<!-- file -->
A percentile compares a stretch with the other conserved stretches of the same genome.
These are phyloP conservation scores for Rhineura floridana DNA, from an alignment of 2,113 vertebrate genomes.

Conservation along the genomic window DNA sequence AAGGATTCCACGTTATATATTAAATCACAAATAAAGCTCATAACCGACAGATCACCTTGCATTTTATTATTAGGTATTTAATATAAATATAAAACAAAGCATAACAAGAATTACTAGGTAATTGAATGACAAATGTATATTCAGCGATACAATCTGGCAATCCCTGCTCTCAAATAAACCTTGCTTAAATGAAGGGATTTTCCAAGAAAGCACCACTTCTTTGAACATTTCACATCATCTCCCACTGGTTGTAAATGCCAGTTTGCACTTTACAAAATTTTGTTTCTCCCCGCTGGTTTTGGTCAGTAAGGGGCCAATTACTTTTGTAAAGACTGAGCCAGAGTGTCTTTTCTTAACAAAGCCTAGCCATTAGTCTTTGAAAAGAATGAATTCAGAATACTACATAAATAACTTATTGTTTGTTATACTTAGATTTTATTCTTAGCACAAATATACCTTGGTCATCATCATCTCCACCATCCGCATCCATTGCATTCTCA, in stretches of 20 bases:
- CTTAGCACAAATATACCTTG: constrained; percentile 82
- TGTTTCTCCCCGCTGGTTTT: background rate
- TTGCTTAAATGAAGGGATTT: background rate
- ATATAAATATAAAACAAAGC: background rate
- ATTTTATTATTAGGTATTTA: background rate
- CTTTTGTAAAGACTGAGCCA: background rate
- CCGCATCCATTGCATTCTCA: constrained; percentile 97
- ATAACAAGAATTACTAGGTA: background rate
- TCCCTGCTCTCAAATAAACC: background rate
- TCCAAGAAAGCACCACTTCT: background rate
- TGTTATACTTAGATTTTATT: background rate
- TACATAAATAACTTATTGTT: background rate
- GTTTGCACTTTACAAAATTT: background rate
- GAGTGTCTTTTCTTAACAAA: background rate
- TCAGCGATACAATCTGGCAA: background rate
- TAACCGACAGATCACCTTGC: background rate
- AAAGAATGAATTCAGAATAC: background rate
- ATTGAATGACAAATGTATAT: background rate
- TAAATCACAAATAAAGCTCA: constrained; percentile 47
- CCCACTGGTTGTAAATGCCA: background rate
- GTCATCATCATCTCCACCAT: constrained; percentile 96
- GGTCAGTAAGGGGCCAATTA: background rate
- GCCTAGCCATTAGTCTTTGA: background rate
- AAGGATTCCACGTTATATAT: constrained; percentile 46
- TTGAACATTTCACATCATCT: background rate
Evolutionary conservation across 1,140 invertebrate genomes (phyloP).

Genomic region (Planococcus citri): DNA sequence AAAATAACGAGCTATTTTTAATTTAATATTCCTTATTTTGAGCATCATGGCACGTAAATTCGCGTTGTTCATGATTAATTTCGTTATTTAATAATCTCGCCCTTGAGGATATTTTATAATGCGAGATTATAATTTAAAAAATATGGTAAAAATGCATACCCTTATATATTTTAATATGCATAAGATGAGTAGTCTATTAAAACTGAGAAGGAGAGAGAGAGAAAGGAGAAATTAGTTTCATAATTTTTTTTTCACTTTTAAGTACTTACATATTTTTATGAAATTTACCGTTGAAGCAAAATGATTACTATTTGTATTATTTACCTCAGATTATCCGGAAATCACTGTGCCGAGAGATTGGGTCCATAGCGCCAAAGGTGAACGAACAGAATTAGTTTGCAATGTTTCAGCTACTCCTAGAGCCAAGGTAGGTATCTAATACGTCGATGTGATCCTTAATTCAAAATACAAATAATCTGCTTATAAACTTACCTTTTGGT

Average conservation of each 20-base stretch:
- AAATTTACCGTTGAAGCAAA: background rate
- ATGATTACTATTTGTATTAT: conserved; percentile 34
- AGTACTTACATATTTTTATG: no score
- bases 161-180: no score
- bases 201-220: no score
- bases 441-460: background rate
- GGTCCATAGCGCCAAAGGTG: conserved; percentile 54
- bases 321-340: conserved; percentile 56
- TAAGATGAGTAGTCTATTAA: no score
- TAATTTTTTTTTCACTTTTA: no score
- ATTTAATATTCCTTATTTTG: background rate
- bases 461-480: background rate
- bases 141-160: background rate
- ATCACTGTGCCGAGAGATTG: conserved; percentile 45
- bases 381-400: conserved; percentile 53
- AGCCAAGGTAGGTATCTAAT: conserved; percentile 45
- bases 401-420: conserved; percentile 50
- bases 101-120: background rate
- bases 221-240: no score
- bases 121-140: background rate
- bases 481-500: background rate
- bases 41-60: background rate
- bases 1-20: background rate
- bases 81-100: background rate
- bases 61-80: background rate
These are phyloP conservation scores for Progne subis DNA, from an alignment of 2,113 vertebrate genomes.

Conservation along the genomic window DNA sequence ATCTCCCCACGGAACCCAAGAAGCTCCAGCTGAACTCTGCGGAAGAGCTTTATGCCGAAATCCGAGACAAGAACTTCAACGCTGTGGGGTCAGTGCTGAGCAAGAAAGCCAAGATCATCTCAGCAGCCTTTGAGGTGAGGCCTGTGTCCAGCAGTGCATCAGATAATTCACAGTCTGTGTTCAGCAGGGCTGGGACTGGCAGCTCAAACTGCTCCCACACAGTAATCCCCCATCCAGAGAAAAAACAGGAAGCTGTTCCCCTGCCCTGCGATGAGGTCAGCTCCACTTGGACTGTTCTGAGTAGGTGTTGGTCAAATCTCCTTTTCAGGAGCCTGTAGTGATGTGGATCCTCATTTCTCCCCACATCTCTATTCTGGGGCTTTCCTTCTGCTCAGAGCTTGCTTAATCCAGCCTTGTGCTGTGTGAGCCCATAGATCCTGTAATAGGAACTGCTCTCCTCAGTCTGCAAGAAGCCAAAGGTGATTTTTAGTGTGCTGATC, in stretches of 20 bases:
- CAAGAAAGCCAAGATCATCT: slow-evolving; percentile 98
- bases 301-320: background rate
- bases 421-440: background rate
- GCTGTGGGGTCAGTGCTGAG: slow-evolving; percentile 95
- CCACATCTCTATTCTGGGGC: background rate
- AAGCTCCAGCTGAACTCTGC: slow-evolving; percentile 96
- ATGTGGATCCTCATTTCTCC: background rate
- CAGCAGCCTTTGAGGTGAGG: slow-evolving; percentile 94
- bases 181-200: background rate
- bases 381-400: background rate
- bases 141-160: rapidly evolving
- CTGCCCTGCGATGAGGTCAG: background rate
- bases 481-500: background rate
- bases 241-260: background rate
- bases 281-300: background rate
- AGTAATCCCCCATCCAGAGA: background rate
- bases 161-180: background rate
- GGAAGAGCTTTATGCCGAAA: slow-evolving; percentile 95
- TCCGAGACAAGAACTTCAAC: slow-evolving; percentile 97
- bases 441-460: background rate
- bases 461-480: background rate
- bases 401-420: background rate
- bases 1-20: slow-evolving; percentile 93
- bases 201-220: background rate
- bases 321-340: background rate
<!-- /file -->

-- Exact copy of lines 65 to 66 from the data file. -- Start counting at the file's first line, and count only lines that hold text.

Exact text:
- ATGTGGATCCTCATTTCTCC: background rate
- CAGCAGCCTTTGAGGTGAGG: slow-evolving; percentile 94